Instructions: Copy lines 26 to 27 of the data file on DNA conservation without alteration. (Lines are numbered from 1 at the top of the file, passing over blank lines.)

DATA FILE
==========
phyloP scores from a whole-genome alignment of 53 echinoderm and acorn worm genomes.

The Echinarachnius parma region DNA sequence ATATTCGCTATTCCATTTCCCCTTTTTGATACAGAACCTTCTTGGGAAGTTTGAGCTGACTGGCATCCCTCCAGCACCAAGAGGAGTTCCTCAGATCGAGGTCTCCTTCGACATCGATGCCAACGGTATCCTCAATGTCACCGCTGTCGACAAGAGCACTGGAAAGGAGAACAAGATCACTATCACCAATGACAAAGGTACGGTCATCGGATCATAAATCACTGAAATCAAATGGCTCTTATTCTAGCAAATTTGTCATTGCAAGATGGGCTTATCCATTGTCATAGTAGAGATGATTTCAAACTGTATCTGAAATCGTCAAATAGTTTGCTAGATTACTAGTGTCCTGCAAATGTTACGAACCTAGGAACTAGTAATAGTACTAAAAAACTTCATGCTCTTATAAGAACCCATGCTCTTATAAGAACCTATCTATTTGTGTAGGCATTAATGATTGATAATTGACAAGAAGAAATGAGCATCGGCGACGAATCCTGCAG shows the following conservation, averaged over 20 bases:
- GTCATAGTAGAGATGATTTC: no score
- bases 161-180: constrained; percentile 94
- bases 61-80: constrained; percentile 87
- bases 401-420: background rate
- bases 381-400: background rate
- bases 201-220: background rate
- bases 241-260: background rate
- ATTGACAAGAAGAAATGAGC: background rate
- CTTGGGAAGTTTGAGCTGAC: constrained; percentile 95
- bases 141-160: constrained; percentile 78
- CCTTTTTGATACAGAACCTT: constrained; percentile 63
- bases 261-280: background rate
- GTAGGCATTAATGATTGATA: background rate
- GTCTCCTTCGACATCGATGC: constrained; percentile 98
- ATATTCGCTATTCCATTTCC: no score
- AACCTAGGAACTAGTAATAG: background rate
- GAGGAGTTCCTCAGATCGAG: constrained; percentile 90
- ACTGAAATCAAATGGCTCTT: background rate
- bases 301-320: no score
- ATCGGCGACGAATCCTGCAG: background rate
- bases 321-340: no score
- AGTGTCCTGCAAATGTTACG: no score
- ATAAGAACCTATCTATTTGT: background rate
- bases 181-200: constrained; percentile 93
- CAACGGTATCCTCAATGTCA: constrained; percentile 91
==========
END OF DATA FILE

- bases 181-200: constrained; percentile 93
- CAACGGTATCCTCAATGTCA: constrained; percentile 91